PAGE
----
Posted in Industry Trends

New Ponemon Institute Study: Insider Threats Lead to Big Losses and Significant Costs

A new study released recently from The Ponemon Institute, 2018 Cost of Insider Threats: Global Organizations reveals the average cost of insider threats globally over the past 12 months was $8.76 million. Not surprisingly, these costs increased the longer an insider threat took to resolve and varied widely depending on the industry and size of organization.

Researchers at The Ponemon Institute spoke with 717 IT and IT security practitioners at 159 organizations with a global headcount of 1,000 or more in North America, Europe, the Middle East, Africa, and Asia-Pacific. A total of 3,269 insider incidents were identified across all organizations in the past 12 months.

In this post, we’ll share some more highlights from the report and give you some tips on how to prevent insider threats in your own organization.

Who’s Causing Insider Threats

Unfortunately, the people responsible for costing organizations serious money are often the most trusted insiders.

The report covers three major types of insider threats:

  • negligent or careless employees, vendors or contractors
  • criminal or malicious insiders
  • credential thieves

Each insider threat profile caused hundreds of thousands of dollars of damage on a per-incident basis, adding up to millions of dollars in expenses per year. Surprisingly, the most costly insider threats per incident and on an annual basis were different. Could these threats be hidden in your organization? Click through to learn more.

Insider Threat Containment Costs Sky High

The Ponemon Institute report concentrates on the regions and industries hit hardest by the cost of insider threats and how costs rise for an organization over the course of time. Here are some of the highlights:

  • All types of insider threats are increasing. Since 2016, the average number of incidents involving employee or contractor negligence has increased by 26 percent, and by 53 percent for criminal and malicious insiders. The average number of credential theft incidents has more than doubled over the past two years, increasing by 170 percent.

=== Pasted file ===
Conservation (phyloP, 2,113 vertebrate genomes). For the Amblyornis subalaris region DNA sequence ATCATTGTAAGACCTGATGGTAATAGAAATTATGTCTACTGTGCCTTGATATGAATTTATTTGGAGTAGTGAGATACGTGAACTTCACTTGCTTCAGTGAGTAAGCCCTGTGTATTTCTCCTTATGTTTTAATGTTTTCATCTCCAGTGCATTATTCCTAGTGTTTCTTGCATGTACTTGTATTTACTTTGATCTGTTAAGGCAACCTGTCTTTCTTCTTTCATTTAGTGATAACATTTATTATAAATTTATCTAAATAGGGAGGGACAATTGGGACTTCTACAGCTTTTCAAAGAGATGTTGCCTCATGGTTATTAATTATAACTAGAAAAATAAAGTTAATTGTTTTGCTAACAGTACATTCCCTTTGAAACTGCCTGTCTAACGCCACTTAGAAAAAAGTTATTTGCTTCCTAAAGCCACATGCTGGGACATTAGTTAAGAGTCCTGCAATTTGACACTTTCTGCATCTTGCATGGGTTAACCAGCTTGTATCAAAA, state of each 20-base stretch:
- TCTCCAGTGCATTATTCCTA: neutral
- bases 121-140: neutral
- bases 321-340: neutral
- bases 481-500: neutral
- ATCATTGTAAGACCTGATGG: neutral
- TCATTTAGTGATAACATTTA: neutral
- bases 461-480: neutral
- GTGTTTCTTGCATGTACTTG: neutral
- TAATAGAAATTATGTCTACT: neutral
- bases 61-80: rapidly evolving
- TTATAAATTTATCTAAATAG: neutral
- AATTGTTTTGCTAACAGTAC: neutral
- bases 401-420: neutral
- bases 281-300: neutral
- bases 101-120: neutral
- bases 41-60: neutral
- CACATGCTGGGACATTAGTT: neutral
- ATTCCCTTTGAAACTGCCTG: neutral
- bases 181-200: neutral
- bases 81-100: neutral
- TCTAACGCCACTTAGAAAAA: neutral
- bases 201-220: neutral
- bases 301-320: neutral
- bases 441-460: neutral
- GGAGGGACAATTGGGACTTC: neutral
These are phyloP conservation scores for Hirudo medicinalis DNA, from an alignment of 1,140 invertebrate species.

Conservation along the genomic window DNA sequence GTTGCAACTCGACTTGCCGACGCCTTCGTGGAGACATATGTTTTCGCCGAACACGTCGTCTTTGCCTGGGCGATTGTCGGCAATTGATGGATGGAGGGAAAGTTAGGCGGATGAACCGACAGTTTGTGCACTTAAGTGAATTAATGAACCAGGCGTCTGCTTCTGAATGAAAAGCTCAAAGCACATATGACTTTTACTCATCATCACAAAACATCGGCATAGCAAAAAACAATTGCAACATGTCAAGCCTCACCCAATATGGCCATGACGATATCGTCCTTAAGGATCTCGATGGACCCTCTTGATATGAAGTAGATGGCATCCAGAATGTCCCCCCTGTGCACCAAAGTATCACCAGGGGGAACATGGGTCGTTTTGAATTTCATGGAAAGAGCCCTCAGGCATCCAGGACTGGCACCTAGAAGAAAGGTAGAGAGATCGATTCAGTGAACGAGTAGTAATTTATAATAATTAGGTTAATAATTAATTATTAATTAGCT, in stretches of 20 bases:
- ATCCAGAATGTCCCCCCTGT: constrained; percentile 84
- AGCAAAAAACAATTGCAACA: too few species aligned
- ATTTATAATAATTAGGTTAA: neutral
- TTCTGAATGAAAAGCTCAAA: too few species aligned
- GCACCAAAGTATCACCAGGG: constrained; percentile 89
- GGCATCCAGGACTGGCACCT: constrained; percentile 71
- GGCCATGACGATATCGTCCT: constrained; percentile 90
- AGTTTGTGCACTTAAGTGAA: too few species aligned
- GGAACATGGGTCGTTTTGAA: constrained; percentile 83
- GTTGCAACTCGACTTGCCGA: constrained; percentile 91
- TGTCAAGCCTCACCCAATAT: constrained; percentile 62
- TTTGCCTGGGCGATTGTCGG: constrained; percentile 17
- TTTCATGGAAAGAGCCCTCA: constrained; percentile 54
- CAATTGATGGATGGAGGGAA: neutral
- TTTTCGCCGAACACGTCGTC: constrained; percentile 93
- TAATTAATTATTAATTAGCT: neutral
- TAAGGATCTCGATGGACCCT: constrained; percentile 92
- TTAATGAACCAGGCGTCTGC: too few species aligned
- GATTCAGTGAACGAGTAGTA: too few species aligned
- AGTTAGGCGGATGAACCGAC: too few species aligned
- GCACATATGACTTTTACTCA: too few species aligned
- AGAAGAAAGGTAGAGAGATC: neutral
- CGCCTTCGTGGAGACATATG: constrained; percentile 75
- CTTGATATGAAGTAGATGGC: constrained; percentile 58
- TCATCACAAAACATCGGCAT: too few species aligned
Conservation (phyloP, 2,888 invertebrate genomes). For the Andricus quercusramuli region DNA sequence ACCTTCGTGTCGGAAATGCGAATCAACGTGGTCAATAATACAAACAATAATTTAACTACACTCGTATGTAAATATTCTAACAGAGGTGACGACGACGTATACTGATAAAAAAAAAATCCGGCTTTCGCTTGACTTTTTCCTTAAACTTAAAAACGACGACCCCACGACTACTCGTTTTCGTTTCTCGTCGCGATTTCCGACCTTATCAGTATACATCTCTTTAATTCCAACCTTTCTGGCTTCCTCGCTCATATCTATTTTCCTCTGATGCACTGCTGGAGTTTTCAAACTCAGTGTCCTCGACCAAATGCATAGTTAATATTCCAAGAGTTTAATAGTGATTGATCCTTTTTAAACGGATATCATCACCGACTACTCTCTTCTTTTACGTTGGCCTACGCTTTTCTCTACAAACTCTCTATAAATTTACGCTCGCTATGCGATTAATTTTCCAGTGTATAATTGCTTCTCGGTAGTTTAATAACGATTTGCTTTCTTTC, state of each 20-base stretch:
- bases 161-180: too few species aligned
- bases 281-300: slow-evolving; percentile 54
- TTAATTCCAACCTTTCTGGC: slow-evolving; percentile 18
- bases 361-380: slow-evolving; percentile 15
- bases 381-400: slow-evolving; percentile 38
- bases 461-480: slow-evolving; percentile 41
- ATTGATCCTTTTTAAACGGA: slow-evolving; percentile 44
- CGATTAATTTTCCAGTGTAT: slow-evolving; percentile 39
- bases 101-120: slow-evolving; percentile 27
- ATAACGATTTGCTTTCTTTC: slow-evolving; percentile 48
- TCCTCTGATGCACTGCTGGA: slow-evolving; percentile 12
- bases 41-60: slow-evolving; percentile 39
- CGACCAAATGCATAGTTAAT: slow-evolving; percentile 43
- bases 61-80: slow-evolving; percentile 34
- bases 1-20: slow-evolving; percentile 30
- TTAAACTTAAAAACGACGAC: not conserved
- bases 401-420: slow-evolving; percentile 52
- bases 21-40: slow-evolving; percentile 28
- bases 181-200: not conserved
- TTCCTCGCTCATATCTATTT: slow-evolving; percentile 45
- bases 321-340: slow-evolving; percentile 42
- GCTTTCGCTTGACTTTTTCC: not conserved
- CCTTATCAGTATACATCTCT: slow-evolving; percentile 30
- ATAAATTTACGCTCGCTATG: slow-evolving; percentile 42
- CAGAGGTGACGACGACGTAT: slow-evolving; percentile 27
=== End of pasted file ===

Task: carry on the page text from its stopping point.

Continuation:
• The research shows insider threats continue to be difficult to detect and manage; the longer an incident took to resolve, the more expensive it got for organizations. The average time to contain an insider threat was 72 days – only 16% of incidents were identified and contained within 30 days!
  • Financial services institutions faced the highest insider threat costs at $12.05 million annually (on average), with energy and utilities coming in at a close second at $10.23 million. Manufacturing organizations incurred an average annual cost of $8.86 million annually to contain insider threat related incidents.
  • North America experienced the highest annualized cost of insider threats at $11 million, followed by the Europe and the Middle East with $7 million annually and Asia-Pacific at $6 million annually.

For a deeper dive into these stats, including the dollar amounts for each specific industry, region, and time window to contain an insider threat, click here to download the report.

How to Prevent Data Exfiltration from Insider Threats

Now that you’ve heard so much about the cost of insider threats, you might be curious about strategies to prevent them. Here are three tips to get ahead of insider threats before they start, or  stop them quickly in their tracks:

  • Gain visibility into your workforce and contractors. Since insider threats are caused by trusted people, it’s critical to get a holistic view of who is accessing your data and using critical systems. Rather than understanding every possible doomsday scenario, it’s much more important to know which insider behaviors are riskiest and how to flag them before they become a problem.
  • Educate employees and contractors. With 64% of incidents coming from negligent or careless employees and contractors, effective training is more important than ever. Whether your users are sending sensitive files to personal email addresses or clicking on phishing links, helping people understand the mistakes that lead to data loss can play a major role in preventing insider threats.
  • Prepare a response plan. Data shows the longer an insider threat lingers, the more costly it gets. That’s why having an incident response plan in place is key to establishing a chain of command, making smart decisions, and resolving issues swiftly. A good plan may also help keep you compliant with best practices for notifying customers and partners in the aftermath of a breach.

Click here to learn more and download the full Ponemon Institute 2018 Cost of Insider Threats report today.

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